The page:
Center for Biological Diversity

For Immediate Release, December 4, 2023


Robin Silver, (928) 310-6713,

Appeals Court Throws Out Arizona Fort’s Groundwater Pumping Credits Threatening San Pedro River

TUCSON, Ariz.— A federal appeals court today sided with conservation groups in their challenge to the U.S. Fish and Wildlife Service granting fake groundwater credits to the U.S. Army’s Fort Huachuca that fail to return water to the imperiled San Pedro River in Arizona.

“This decision is a victory for the San Pedro River and the plants and animals that depend on it,” said Robin Silver a cofounder of the Center for Biological Diversity. “The Army has known since 1970 that growth at Fort Huachuca was unsustainable and that securing enough water for the base would be problematic. Every Fort Huachuca mission except the electronic proving grounds can be accomplished elsewhere without harming our national defense.”

Today’s decision reverses a lower court ruling upholding the groundwater credits and orders the U.S. Army and Fish and Wildlife Service to reevaluate its water-savings analysis in a new biological opinion.

In September 2022 the Center for Biological Diversity, Maricopa Audubon Society and the Sierra Club filed an appeal with the 9th U.S. Circuit Court of Appeals saying the lower court’s March 2022 ruling wrongly gave the Army base credit for ending groundwater pumping in an area where it had been terminated a decade earlier. The court approved the mitigation credits based on its belief that groundwater pumping was “likely” to restart in that area, even though previous court rulings require it must be “certain to occur.”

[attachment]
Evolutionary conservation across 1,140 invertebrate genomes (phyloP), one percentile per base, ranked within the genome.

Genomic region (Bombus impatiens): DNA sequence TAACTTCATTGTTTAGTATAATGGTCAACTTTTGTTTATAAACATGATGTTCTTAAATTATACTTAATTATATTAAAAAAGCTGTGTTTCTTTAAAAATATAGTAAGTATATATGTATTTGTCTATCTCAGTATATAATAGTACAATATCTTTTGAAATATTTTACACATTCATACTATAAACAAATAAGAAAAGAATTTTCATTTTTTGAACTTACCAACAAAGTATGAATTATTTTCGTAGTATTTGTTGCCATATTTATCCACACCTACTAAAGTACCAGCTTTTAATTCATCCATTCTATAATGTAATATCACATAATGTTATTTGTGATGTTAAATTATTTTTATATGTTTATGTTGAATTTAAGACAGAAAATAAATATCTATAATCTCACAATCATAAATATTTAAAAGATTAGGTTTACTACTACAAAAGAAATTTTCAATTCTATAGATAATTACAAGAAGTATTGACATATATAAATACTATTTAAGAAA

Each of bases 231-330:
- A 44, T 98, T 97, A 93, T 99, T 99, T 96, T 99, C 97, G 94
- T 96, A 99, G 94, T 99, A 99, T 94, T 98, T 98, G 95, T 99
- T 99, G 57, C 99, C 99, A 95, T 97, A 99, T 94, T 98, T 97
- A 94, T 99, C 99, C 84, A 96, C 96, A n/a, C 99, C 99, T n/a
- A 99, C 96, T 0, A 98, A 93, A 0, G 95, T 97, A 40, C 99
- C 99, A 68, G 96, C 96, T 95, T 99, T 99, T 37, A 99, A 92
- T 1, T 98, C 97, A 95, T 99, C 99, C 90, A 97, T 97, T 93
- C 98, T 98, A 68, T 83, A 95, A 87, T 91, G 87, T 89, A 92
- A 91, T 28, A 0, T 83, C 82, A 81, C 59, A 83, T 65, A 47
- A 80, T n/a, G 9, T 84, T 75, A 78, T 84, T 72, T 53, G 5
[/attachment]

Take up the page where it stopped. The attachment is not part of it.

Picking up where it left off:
The San Pedro River and its endangered species are in trouble because of excessive, uncontrolled groundwater pumping in the Fort Huachuca and Sierra Vista areas.

Fort Huachuca's off-post groundwater pumping is the single greatest contributor to the San Pedro River's demise. In 2013 Fort Huachuca was facing inevitable downsizing because of its inability to mitigate its excessive, unsustainable groundwater pumping. Fort Huachuca intelligence operatives convinced Fish and Wildlife officials to grant fake water credits.

The conservation groups’ appeal said Fish and Wildlife officials violated their own their water credit policy, as well as a directive to the Fort that “[t]o adequately address the overdraft of groundwater in the Upper San Pedro Basin and insure the health of the San Pedro River and the species that depend on it, some current uses of water must cease.”

Agency officials also went against their own biological opinion that conservation easements do not increase water flows in adjoining streams “unless an active water use is retired.”

In today’s decision the court held that “the government… provided little evidence and relied mostly on speculation to claim water savings. And because the government cannot claim these water savings, its no-jeopardy determination about the protected wildlife is arbitrary and capricious.”

As the last free-flowing desert river in the Southwest, the San Pedro River is home to endangered species that rely on it to survive, including southwestern willow flycatchers, Huachuca water umbel, desert pupfish, loach minnows, spikedace, yellow-billed cuckoos, Arizona eryngo and northern Mexican garter snakes.

“What a great day for the San Pedro!” said Maricopa Audubon Conservation Chair Charles Babbitt. “The appeals court has just thrown a much-needed lifeline to one of America’s truly great last places and the beautiful birds it nourishes. It’s time for Fort Huachuca to be downsized.”

Earthjustice represented the Center, Maricopa Audubon and Sierra Club in this lawsuit.

San Pedro River
The San Pedro River. Photo credit: Robin Silver, Center for Biological Diversity. Image is available for media use.

The Center for Biological Diversity is a national, nonprofit conservation organization with more than 1.7 million members and online activists dedicated to the protection of endangered species and wild places.

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